HOMILY FOR THE NATIVITY OF THE BLESSED VIRGIN MARY
THEME: GOD USES THE USELESS
BY: Fr. Karabari Paul
HOMILY FOR THURSDAY SEPTEMBER 8 2022
‘Thus says the Lord: You, O Bethlehem Ephrathah, who are little to be among the clans of Judah, from you shall come forth for me one who is to be ruler of Israel (Micah 5:2)
The Gospel of today (Matthew 1:1-16, 18-23), presents the genealogy of Jesus Christ. Genealogies were especially important to the Jewish people. Israel’s king had to be a Jew, and not a foreigner (Deuteronomy 17:15). Later on it was revealed that he must be a descendant of David (see 2 Samuel 7:12-16). When the Jews returned from the Babylonian captivity, it was important for these returned exiles to show that their roots were Jewish and could be traced through the genealogies. No one could serve as priest whose name could not be found in the genealogical records (Ezra 2:62). Then there was Herod the Great, who was half-Jew and half-Edomite. Obviously his name was not in the official genealogies, and thus he ordered that the records be destroyed. If he couldn’t be found there, he did not want to be upstaged by anyone else.
The genealogy contains the unusual presence of four women. Women were rarely mentioned in ancient genealogies. And the four mentioned here are examples of God’s grace. It shows how God can use those we think are not worthy in great ways. Tamar sold herself as a prostitute to her father-in-law to bring forth Perez and Zerah (Gen. 38). Rahab was a gentile prostitute, for whom God took extraordinary measures to save from both judgement and lifestyle of prostitution (Joshua 2; 6:22-23). Ruth was from Moab, a gentile and until her conversion out of the covenant of Israel (Ruth 1). Bathsheba was an adultress.
These four women have important place in the genealogy of Jesus to show that He identifies with sinners in His genealogy, even as He will in His birthday, baptism, life and death. Jesus is never ashamed of our insignificant root.
The First Reading (Micah 5:2-5) shows a demonstration of this gracious changing of our nothingness to something, grass to grace. Bethlehem is one of the “little clans.” The Hebrew word might better be translated “least” or even “insignificant.” It is used elsewhere in the Bible to describe one who is younger, or one who is lesser in social status and power.
We know this story well. Jacob, Joseph, David himself–these are the younger brothers, the ones not supposed to be chosen. In fact, biblical law commands that the older brother gets the birthright, no matter the feelings of the father (Deuteronomy 21:15-17).
And yet, it happens again and again. The youngest is chosen. Jacob gets the birthright and the blessing. Joseph is exalted over his brothers. David is overlooked until all of his brothers have been paraded before Samuel. Then, finally, he is called in from the pastures surrounding Bethlehem to stand before the prophet and be anointed king (1 Samuel 16).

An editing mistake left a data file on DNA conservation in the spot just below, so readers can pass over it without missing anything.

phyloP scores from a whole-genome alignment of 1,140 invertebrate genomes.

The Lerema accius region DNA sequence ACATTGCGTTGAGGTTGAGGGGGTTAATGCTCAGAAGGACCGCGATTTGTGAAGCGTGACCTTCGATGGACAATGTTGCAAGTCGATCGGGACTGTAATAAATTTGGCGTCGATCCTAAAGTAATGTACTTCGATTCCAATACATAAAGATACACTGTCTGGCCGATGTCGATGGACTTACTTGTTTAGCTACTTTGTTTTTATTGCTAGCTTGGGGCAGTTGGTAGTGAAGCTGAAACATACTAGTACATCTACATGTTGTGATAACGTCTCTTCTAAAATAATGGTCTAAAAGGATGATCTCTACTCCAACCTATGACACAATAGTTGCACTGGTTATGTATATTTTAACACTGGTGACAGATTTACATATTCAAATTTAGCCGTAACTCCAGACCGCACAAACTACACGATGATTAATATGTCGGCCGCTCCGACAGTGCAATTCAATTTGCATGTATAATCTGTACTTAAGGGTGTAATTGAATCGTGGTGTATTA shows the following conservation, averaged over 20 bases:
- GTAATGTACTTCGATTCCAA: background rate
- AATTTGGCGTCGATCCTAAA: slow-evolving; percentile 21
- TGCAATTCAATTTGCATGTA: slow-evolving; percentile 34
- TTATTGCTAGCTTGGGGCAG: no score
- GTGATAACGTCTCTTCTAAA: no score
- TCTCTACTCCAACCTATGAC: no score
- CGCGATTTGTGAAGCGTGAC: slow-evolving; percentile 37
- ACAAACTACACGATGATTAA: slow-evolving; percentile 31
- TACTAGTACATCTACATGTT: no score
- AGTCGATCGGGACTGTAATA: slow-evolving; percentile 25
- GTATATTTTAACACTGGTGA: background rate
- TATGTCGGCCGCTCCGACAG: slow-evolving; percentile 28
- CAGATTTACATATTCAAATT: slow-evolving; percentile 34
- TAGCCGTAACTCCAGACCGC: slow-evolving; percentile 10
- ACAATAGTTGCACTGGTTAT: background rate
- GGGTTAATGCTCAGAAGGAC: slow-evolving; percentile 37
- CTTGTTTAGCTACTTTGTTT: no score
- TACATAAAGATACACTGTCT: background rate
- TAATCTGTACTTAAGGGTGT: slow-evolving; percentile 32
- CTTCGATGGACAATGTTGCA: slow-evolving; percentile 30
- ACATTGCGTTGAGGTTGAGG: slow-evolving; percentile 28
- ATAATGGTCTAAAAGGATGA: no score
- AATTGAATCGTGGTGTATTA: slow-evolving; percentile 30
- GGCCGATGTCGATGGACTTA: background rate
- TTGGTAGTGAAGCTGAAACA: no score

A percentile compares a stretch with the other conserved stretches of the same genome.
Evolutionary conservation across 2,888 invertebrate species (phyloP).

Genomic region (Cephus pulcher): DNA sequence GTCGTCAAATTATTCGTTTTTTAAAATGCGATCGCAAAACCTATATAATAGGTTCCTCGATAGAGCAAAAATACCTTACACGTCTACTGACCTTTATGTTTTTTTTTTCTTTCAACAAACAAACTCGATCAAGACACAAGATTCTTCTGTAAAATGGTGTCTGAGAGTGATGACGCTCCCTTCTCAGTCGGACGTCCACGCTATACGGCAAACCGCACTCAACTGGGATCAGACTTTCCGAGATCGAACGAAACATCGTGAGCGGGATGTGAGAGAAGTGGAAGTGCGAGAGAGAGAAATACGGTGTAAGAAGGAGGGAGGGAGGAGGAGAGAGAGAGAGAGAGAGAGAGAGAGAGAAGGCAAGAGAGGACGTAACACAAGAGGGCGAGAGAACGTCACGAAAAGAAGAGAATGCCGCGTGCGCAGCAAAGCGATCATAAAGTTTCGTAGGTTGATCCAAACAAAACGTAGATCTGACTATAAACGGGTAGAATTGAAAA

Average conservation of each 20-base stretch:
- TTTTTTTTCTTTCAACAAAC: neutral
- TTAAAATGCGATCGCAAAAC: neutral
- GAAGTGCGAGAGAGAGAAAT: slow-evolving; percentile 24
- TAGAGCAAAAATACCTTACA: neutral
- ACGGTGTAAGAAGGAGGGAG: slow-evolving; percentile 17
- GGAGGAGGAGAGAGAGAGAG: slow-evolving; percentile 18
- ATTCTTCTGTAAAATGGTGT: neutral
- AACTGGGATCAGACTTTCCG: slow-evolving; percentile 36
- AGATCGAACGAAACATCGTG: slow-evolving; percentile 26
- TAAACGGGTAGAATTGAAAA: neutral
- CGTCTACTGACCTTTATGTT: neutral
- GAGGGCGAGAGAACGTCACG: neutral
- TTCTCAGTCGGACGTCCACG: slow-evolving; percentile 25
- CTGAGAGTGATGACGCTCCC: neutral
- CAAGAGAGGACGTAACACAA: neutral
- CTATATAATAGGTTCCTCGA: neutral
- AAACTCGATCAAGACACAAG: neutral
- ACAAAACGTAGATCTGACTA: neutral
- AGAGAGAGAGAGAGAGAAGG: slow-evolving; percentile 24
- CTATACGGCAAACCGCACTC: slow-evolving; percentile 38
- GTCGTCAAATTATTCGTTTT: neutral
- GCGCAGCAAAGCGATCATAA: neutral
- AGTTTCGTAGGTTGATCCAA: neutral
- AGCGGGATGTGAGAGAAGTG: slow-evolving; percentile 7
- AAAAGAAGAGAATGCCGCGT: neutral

The most unlikely, the most insignificant, are exalted. “But you, O Bethlehem of Ephrathah, who are one of the little clans of Judah, from you shall come forth for me one who is to rule in Israel, whose origin is from of old, from ancient days” (Micah 5:2).
The village is a backwater, and the one who comes from it cannot be expected to amount to much. One thinks of Nathanael’s statement when he hears about Jesus, “Can anything good come out of Nazareth?” (John 1:46).
Can anything good come out of Nazareth, or Bethlehem? It is a judgment both on the town and on those who live there. And yet, in the case of Bethlehem and those who come from her, the old biblical pattern holds true: the insignificant are exalted. The tables are turned, and the most unlikely of people are instruments of God’s salvation. From this insignificant little village, a young shepherd boy grows up to become the most beloved king in Israel’s history. And a descendant of that king fulfills God’s long-awaited promises of deliverance, not just for Israel, but for the whole world made possible through unnatural process accepted by an innocent young Virgin. It is not the way of the world, this exaltation of the lowliest. But it is the way God works, over and over again.
Do you ever look at your background with regret? Do you feel your root is insignificant? Mary came from a humble background. God does everything well. He makes no mistakes. You may not know what God is making out of your situation. Have confidence in Him. GOD IS STILL ON THE THRONE. May God have mercy on us, heal our world, bless and protect us all through Christ our Lord Amen. Happy Celebration. Please, stay safe. Good morning
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